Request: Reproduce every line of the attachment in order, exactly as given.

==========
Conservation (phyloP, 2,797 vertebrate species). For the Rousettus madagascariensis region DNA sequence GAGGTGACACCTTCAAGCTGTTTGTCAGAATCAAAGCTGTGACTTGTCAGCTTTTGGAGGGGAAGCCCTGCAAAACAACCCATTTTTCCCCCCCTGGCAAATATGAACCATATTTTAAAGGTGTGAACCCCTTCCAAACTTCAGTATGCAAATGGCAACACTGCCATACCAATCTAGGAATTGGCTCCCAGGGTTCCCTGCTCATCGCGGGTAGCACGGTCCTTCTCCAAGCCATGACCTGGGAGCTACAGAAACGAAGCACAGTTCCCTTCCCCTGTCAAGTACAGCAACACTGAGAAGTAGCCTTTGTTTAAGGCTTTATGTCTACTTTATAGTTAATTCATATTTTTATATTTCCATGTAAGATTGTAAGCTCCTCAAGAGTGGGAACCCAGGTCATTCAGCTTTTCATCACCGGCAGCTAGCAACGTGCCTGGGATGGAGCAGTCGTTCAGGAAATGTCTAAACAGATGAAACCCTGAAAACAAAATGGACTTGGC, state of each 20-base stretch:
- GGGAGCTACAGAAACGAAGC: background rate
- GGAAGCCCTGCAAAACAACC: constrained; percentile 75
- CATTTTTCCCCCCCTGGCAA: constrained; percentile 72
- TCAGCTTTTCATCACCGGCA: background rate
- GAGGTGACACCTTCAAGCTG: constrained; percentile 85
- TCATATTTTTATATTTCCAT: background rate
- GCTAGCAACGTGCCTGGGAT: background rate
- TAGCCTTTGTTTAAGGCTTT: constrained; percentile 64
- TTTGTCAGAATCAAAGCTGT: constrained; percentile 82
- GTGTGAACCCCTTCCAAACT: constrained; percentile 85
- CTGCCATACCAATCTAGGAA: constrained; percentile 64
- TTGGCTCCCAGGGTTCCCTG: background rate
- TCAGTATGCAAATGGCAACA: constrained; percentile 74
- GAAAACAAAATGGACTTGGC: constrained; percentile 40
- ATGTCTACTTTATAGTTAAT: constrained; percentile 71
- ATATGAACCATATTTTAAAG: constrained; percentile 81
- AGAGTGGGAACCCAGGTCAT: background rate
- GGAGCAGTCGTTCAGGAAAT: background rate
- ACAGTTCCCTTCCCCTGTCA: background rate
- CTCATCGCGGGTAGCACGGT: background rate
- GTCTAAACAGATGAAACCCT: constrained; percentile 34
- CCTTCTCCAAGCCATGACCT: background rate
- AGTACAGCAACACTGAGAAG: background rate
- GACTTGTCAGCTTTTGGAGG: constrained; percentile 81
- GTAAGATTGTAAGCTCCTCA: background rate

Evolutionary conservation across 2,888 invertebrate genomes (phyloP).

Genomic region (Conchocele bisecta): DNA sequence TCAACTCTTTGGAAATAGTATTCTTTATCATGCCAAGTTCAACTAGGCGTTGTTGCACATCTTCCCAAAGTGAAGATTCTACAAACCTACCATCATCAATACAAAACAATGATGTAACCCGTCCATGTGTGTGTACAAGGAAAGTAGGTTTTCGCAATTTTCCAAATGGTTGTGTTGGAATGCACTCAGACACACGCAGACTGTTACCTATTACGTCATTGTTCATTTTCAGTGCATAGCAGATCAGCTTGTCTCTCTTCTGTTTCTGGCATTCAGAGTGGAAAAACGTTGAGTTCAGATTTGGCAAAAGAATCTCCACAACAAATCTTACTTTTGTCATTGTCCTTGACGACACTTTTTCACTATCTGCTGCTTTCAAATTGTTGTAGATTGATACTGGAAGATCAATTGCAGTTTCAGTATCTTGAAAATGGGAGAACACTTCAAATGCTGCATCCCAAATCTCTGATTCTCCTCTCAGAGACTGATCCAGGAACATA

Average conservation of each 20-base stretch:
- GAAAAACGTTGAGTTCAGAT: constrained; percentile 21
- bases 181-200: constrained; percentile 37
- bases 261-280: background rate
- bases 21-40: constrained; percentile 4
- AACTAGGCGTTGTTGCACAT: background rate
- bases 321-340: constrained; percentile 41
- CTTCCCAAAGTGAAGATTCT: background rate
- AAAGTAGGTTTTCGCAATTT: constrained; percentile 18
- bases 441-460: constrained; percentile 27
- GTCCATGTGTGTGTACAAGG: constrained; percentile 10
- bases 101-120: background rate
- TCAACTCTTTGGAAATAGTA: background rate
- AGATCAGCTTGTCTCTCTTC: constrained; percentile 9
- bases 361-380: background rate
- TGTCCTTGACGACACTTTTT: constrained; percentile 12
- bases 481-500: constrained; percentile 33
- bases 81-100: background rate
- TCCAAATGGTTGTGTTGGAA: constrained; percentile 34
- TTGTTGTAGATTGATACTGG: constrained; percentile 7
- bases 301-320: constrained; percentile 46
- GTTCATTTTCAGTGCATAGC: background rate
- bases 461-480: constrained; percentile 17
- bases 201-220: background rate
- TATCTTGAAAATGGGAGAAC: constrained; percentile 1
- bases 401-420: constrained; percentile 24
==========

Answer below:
Conservation (phyloP, 2,797 vertebrate species). For the Rousettus madagascariensis region DNA sequence GAGGTGACACCTTCAAGCTGTTTGTCAGAATCAAAGCTGTGACTTGTCAGCTTTTGGAGGGGAAGCCCTGCAAAACAACCCATTTTTCCCCCCCTGGCAAATATGAACCATATTTTAAAGGTGTGAACCCCTTCCAAACTTCAGTATGCAAATGGCAACACTGCCATACCAATCTAGGAATTGGCTCCCAGGGTTCCCTGCTCATCGCGGGTAGCACGGTCCTTCTCCAAGCCATGACCTGGGAGCTACAGAAACGAAGCACAGTTCCCTTCCCCTGTCAAGTACAGCAACACTGAGAAGTAGCCTTTGTTTAAGGCTTTATGTCTACTTTATAGTTAATTCATATTTTTATATTTCCATGTAAGATTGTAAGCTCCTCAAGAGTGGGAACCCAGGTCATTCAGCTTTTCATCACCGGCAGCTAGCAACGTGCCTGGGATGGAGCAGTCGTTCAGGAAATGTCTAAACAGATGAAACCCTGAAAACAAAATGGACTTGGC, state of each 20-base stretch:
- GGGAGCTACAGAAACGAAGC: background rate
- GGAAGCCCTGCAAAACAACC: constrained; percentile 75
- CATTTTTCCCCCCCTGGCAA: constrained; percentile 72
- TCAGCTTTTCATCACCGGCA: background rate
- GAGGTGACACCTTCAAGCTG: constrained; percentile 85
- TCATATTTTTATATTTCCAT: background rate
- GCTAGCAACGTGCCTGGGAT: background rate
- TAGCCTTTGTTTAAGGCTTT: constrained; percentile 64
- TTTGTCAGAATCAAAGCTGT: constrained; percentile 82
- GTGTGAACCCCTTCCAAACT: constrained; percentile 85
- CTGCCATACCAATCTAGGAA: constrained; percentile 64
- TTGGCTCCCAGGGTTCCCTG: background rate
- TCAGTATGCAAATGGCAACA: constrained; percentile 74
- GAAAACAAAATGGACTTGGC: constrained; percentile 40
- ATGTCTACTTTATAGTTAAT: constrained; percentile 71
- ATATGAACCATATTTTAAAG: constrained; percentile 81
- AGAGTGGGAACCCAGGTCAT: background rate
- GGAGCAGTCGTTCAGGAAAT: background rate
- ACAGTTCCCTTCCCCTGTCA: background rate
- CTCATCGCGGGTAGCACGGT: background rate
- GTCTAAACAGATGAAACCCT: constrained; percentile 34
- CCTTCTCCAAGCCATGACCT: background rate
- AGTACAGCAACACTGAGAAG: background rate
- GACTTGTCAGCTTTTGGAGG: constrained; percentile 81
- GTAAGATTGTAAGCTCCTCA: background rate

Evolutionary conservation across 2,888 invertebrate genomes (phyloP).

Genomic region (Conchocele bisecta): DNA sequence TCAACTCTTTGGAAATAGTATTCTTTATCATGCCAAGTTCAACTAGGCGTTGTTGCACATCTTCCCAAAGTGAAGATTCTACAAACCTACCATCATCAATACAAAACAATGATGTAACCCGTCCATGTGTGTGTACAAGGAAAGTAGGTTTTCGCAATTTTCCAAATGGTTGTGTTGGAATGCACTCAGACACACGCAGACTGTTACCTATTACGTCATTGTTCATTTTCAGTGCATAGCAGATCAGCTTGTCTCTCTTCTGTTTCTGGCATTCAGAGTGGAAAAACGTTGAGTTCAGATTTGGCAAAAGAATCTCCACAACAAATCTTACTTTTGTCATTGTCCTTGACGACACTTTTTCACTATCTGCTGCTTTCAAATTGTTGTAGATTGATACTGGAAGATCAATTGCAGTTTCAGTATCTTGAAAATGGGAGAACACTTCAAATGCTGCATCCCAAATCTCTGATTCTCCTCTCAGAGACTGATCCAGGAACATA

Average conservation of each 20-base stretch:
- GAAAAACGTTGAGTTCAGAT: constrained; percentile 21
- bases 181-200: constrained; percentile 37
- bases 261-280: background rate
- bases 21-40: constrained; percentile 4
- AACTAGGCGTTGTTGCACAT: background rate
- bases 321-340: constrained; percentile 41
- CTTCCCAAAGTGAAGATTCT: background rate
- AAAGTAGGTTTTCGCAATTT: constrained; percentile 18
- bases 441-460: constrained; percentile 27
- GTCCATGTGTGTGTACAAGG: constrained; percentile 10
- bases 101-120: background rate
- TCAACTCTTTGGAAATAGTA: background rate
- AGATCAGCTTGTCTCTCTTC: constrained; percentile 9
- bases 361-380: background rate
- TGTCCTTGACGACACTTTTT: constrained; percentile 12
- bases 481-500: constrained; percentile 33
- bases 81-100: background rate
- TCCAAATGGTTGTGTTGGAA: constrained; percentile 34
- TTGTTGTAGATTGATACTGG: constrained; percentile 7
- bases 301-320: constrained; percentile 46
- GTTCATTTTCAGTGCATAGC: background rate
- bases 461-480: constrained; percentile 17
- bases 201-220: background rate
- TATCTTGAAAATGGGAGAAC: constrained; percentile 1
- bases 401-420: constrained; percentile 24